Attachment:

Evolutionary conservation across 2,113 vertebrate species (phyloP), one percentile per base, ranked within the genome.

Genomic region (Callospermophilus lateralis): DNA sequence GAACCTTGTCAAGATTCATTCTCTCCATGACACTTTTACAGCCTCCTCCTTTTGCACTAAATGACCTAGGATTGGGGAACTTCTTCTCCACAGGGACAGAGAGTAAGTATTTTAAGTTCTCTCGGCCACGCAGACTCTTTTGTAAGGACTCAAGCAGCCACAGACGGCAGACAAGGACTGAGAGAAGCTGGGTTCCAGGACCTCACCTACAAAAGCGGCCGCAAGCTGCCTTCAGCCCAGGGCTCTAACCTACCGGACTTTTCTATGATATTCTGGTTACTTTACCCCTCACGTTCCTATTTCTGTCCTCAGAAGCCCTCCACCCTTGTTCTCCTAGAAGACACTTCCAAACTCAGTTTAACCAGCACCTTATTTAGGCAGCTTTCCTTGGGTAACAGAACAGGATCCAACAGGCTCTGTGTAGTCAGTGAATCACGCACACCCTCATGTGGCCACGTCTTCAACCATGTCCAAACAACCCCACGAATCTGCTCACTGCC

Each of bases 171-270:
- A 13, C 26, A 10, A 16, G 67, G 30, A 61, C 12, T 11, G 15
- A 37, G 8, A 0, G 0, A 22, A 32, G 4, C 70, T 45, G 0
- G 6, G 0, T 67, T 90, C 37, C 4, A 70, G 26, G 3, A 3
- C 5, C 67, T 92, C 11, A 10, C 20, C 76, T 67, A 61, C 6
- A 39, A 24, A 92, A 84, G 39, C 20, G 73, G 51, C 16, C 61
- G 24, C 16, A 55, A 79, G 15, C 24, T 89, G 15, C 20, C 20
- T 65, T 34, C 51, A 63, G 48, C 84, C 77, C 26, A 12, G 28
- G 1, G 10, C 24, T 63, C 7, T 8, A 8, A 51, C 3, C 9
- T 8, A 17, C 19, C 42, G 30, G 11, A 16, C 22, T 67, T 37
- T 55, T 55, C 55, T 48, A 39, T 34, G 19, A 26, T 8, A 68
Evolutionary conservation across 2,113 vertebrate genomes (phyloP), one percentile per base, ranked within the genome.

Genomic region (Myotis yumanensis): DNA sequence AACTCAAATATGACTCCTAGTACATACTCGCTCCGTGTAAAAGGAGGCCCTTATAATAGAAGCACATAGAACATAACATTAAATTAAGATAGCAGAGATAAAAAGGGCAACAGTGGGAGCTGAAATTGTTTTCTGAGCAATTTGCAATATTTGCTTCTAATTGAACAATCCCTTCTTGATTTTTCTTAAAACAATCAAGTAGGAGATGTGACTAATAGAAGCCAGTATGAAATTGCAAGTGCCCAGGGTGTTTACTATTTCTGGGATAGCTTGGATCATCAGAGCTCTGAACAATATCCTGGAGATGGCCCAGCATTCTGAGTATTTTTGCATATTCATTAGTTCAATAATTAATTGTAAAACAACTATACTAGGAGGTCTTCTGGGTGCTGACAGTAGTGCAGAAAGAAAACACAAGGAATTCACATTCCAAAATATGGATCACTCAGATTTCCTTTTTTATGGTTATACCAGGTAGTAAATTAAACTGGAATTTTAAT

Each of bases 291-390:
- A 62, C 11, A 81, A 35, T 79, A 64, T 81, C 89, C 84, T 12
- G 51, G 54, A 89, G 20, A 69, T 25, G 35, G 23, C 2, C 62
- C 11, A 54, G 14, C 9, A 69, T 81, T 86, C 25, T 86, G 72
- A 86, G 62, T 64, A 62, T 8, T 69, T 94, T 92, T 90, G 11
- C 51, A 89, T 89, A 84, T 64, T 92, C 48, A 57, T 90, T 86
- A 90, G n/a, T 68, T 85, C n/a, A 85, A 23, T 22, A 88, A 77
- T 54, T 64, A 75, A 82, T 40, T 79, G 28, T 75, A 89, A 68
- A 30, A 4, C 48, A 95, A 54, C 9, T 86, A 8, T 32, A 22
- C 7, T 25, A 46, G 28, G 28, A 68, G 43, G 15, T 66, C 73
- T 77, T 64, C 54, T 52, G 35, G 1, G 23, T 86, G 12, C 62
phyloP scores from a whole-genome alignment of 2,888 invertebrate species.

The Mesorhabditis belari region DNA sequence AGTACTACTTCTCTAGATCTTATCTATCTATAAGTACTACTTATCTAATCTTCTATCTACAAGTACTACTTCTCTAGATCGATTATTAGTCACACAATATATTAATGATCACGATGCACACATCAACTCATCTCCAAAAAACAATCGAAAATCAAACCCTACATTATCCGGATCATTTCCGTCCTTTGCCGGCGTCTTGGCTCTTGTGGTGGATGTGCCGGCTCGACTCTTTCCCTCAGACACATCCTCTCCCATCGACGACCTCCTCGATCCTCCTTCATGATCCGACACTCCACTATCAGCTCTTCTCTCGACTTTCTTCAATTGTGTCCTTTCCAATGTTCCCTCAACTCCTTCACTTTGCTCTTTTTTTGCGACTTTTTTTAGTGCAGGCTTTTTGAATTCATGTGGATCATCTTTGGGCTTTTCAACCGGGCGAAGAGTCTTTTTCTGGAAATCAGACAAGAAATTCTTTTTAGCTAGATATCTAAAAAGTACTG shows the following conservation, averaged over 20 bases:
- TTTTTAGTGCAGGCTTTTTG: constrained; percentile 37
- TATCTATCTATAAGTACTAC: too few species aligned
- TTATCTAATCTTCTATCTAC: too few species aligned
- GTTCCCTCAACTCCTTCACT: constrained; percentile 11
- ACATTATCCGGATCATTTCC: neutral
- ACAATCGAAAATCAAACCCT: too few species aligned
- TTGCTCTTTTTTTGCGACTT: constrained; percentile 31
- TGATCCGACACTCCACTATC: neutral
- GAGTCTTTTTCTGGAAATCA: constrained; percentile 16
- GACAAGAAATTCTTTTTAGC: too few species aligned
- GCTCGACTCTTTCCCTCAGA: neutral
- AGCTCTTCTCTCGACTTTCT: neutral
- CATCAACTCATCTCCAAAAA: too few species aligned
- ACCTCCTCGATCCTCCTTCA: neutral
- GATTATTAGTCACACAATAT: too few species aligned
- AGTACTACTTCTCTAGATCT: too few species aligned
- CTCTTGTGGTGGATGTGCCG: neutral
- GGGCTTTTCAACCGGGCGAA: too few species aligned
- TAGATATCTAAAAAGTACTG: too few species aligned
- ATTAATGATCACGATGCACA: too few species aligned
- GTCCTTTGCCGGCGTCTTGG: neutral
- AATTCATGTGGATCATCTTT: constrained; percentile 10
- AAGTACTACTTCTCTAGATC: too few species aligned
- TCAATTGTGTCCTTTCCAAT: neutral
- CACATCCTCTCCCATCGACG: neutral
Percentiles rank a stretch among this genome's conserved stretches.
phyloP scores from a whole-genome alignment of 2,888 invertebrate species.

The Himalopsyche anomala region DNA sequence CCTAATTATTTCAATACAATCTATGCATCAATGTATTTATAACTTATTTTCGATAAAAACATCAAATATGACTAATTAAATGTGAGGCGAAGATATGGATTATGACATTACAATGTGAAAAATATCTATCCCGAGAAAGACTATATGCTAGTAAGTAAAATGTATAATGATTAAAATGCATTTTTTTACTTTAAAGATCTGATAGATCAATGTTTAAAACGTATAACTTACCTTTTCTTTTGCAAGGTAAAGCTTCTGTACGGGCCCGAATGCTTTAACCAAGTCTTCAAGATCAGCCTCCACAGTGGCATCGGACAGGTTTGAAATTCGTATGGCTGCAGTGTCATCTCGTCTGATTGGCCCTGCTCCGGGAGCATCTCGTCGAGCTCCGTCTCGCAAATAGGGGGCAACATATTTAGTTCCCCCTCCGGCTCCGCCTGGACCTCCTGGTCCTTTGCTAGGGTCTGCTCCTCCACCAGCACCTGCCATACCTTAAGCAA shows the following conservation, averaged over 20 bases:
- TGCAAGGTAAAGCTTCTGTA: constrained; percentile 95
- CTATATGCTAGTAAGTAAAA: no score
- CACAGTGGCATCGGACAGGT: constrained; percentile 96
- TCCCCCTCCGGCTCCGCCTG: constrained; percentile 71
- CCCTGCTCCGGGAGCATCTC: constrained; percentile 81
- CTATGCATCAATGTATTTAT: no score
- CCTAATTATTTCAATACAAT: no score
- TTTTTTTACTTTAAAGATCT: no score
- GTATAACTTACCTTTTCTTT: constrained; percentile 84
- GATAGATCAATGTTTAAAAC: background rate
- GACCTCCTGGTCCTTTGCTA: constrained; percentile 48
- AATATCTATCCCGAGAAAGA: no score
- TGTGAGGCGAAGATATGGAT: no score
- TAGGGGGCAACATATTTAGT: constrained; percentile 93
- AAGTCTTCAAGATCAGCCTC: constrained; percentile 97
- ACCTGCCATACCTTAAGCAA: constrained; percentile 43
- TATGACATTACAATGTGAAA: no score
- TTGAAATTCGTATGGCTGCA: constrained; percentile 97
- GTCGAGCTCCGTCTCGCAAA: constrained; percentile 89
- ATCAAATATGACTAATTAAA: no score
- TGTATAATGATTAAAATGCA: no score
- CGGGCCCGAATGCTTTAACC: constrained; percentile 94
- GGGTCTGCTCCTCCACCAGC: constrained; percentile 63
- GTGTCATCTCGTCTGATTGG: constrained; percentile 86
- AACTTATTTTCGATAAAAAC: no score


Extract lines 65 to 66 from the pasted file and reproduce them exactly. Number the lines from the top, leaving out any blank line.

- GTATAACTTACCTTTTCTTT: constrained; percentile 84
- GATAGATCAATGTTTAAAAC: background rate